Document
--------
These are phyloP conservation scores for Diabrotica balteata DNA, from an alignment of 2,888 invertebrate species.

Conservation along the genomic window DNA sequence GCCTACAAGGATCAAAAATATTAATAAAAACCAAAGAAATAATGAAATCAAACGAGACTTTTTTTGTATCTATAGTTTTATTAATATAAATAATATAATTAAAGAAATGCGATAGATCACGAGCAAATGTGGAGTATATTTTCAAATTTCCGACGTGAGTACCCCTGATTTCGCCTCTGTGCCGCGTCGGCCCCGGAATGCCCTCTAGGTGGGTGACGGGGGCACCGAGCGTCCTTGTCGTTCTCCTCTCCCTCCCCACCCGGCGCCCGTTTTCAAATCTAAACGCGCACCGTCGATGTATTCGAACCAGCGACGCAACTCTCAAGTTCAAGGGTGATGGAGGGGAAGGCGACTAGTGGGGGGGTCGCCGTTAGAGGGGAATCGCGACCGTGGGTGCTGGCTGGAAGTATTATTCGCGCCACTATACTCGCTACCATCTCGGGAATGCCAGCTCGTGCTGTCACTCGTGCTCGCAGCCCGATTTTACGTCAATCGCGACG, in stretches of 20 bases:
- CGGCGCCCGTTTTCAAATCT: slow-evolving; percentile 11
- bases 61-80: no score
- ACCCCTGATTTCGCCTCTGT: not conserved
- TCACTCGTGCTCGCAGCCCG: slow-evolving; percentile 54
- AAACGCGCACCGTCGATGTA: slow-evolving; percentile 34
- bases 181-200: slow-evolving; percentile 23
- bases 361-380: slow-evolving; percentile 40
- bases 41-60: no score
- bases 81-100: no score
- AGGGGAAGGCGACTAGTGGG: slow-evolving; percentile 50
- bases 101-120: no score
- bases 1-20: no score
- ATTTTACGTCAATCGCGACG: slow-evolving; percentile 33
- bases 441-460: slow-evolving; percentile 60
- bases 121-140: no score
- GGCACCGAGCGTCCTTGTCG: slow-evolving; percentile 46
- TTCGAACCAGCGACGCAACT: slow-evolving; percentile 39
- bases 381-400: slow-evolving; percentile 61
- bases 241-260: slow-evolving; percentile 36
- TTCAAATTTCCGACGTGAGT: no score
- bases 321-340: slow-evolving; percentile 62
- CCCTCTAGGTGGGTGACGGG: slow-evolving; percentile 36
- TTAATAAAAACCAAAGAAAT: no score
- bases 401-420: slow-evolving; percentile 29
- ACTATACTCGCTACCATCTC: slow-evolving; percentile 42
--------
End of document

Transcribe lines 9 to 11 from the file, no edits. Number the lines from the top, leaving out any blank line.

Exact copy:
- bases 361-380: slow-evolving; percentile 40
- bases 41-60: no score
- bases 81-100: no score